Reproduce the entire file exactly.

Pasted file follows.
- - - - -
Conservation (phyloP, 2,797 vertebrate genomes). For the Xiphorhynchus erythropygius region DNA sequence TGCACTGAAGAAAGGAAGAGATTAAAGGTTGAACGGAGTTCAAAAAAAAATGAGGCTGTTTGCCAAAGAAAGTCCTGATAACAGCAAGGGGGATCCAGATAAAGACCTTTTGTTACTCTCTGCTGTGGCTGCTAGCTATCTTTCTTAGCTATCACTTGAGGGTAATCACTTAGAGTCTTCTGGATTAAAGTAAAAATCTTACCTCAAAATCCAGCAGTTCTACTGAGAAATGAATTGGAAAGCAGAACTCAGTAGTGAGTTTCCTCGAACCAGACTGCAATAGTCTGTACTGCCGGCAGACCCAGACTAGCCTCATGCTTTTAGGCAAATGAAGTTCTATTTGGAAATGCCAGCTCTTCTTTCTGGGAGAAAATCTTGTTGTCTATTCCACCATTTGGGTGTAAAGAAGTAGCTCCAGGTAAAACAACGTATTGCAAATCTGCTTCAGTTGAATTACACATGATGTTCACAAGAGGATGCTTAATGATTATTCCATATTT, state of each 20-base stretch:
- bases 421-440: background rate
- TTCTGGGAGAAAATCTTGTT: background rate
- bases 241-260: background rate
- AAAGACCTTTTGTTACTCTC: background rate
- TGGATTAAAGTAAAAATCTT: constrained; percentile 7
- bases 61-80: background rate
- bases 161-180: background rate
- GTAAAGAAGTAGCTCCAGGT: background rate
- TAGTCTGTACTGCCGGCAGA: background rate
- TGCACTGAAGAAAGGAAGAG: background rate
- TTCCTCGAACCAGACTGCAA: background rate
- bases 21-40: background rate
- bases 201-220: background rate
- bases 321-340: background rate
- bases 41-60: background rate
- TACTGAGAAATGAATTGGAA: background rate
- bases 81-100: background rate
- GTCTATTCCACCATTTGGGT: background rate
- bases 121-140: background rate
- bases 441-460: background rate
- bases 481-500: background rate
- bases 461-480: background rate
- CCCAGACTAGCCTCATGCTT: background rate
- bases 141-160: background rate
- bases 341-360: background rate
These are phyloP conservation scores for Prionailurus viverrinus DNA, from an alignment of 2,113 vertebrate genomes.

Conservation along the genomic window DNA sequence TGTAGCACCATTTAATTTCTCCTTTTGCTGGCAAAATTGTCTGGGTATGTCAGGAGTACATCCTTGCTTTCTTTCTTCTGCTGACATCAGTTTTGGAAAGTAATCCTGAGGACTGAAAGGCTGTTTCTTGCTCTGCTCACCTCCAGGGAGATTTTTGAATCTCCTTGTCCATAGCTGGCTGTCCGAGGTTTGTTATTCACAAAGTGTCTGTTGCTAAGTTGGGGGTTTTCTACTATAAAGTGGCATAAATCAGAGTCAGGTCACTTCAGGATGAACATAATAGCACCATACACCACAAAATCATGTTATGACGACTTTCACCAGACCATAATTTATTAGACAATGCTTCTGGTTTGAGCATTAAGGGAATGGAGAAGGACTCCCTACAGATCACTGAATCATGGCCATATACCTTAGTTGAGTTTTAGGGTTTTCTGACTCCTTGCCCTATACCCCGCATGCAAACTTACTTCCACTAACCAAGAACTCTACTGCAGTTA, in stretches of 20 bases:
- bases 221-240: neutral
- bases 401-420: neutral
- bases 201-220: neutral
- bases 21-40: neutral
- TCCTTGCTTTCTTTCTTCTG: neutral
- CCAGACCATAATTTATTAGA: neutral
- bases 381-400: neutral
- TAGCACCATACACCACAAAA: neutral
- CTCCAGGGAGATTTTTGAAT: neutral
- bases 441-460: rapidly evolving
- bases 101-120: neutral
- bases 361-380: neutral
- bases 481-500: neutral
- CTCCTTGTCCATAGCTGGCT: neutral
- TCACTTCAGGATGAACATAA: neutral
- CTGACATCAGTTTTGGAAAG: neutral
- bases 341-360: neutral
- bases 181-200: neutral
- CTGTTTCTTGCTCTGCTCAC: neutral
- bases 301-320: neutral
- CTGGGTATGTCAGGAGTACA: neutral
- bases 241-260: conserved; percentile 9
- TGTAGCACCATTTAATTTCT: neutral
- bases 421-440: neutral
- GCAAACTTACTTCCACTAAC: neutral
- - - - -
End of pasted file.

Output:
Conservation (phyloP, 2,797 vertebrate genomes). For the Xiphorhynchus erythropygius region DNA sequence TGCACTGAAGAAAGGAAGAGATTAAAGGTTGAACGGAGTTCAAAAAAAAATGAGGCTGTTTGCCAAAGAAAGTCCTGATAACAGCAAGGGGGATCCAGATAAAGACCTTTTGTTACTCTCTGCTGTGGCTGCTAGCTATCTTTCTTAGCTATCACTTGAGGGTAATCACTTAGAGTCTTCTGGATTAAAGTAAAAATCTTACCTCAAAATCCAGCAGTTCTACTGAGAAATGAATTGGAAAGCAGAACTCAGTAGTGAGTTTCCTCGAACCAGACTGCAATAGTCTGTACTGCCGGCAGACCCAGACTAGCCTCATGCTTTTAGGCAAATGAAGTTCTATTTGGAAATGCCAGCTCTTCTTTCTGGGAGAAAATCTTGTTGTCTATTCCACCATTTGGGTGTAAAGAAGTAGCTCCAGGTAAAACAACGTATTGCAAATCTGCTTCAGTTGAATTACACATGATGTTCACAAGAGGATGCTTAATGATTATTCCATATTT, state of each 20-base stretch:
- bases 421-440: background rate
- TTCTGGGAGAAAATCTTGTT: background rate
- bases 241-260: background rate
- AAAGACCTTTTGTTACTCTC: background rate
- TGGATTAAAGTAAAAATCTT: constrained; percentile 7
- bases 61-80: background rate
- bases 161-180: background rate
- GTAAAGAAGTAGCTCCAGGT: background rate
- TAGTCTGTACTGCCGGCAGA: background rate
- TGCACTGAAGAAAGGAAGAG: background rate
- TTCCTCGAACCAGACTGCAA: background rate
- bases 21-40: background rate
- bases 201-220: background rate
- bases 321-340: background rate
- bases 41-60: background rate
- TACTGAGAAATGAATTGGAA: background rate
- bases 81-100: background rate
- GTCTATTCCACCATTTGGGT: background rate
- bases 121-140: background rate
- bases 441-460: background rate
- bases 481-500: background rate
- bases 461-480: background rate
- CCCAGACTAGCCTCATGCTT: background rate
- bases 141-160: background rate
- bases 341-360: background rate
These are phyloP conservation scores for Prionailurus viverrinus DNA, from an alignment of 2,113 vertebrate genomes.

Conservation along the genomic window DNA sequence TGTAGCACCATTTAATTTCTCCTTTTGCTGGCAAAATTGTCTGGGTATGTCAGGAGTACATCCTTGCTTTCTTTCTTCTGCTGACATCAGTTTTGGAAAGTAATCCTGAGGACTGAAAGGCTGTTTCTTGCTCTGCTCACCTCCAGGGAGATTTTTGAATCTCCTTGTCCATAGCTGGCTGTCCGAGGTTTGTTATTCACAAAGTGTCTGTTGCTAAGTTGGGGGTTTTCTACTATAAAGTGGCATAAATCAGAGTCAGGTCACTTCAGGATGAACATAATAGCACCATACACCACAAAATCATGTTATGACGACTTTCACCAGACCATAATTTATTAGACAATGCTTCTGGTTTGAGCATTAAGGGAATGGAGAAGGACTCCCTACAGATCACTGAATCATGGCCATATACCTTAGTTGAGTTTTAGGGTTTTCTGACTCCTTGCCCTATACCCCGCATGCAAACTTACTTCCACTAACCAAGAACTCTACTGCAGTTA, in stretches of 20 bases:
- bases 221-240: neutral
- bases 401-420: neutral
- bases 201-220: neutral
- bases 21-40: neutral
- TCCTTGCTTTCTTTCTTCTG: neutral
- CCAGACCATAATTTATTAGA: neutral
- bases 381-400: neutral
- TAGCACCATACACCACAAAA: neutral
- CTCCAGGGAGATTTTTGAAT: neutral
- bases 441-460: rapidly evolving
- bases 101-120: neutral
- bases 361-380: neutral
- bases 481-500: neutral
- CTCCTTGTCCATAGCTGGCT: neutral
- TCACTTCAGGATGAACATAA: neutral
- CTGACATCAGTTTTGGAAAG: neutral
- bases 341-360: neutral
- bases 181-200: neutral
- CTGTTTCTTGCTCTGCTCAC: neutral
- bases 301-320: neutral
- CTGGGTATGTCAGGAGTACA: neutral
- bases 241-260: conserved; percentile 9
- TGTAGCACCATTTAATTTCT: neutral
- bases 421-440: neutral
- GCAAACTTACTTCCACTAAC: neutral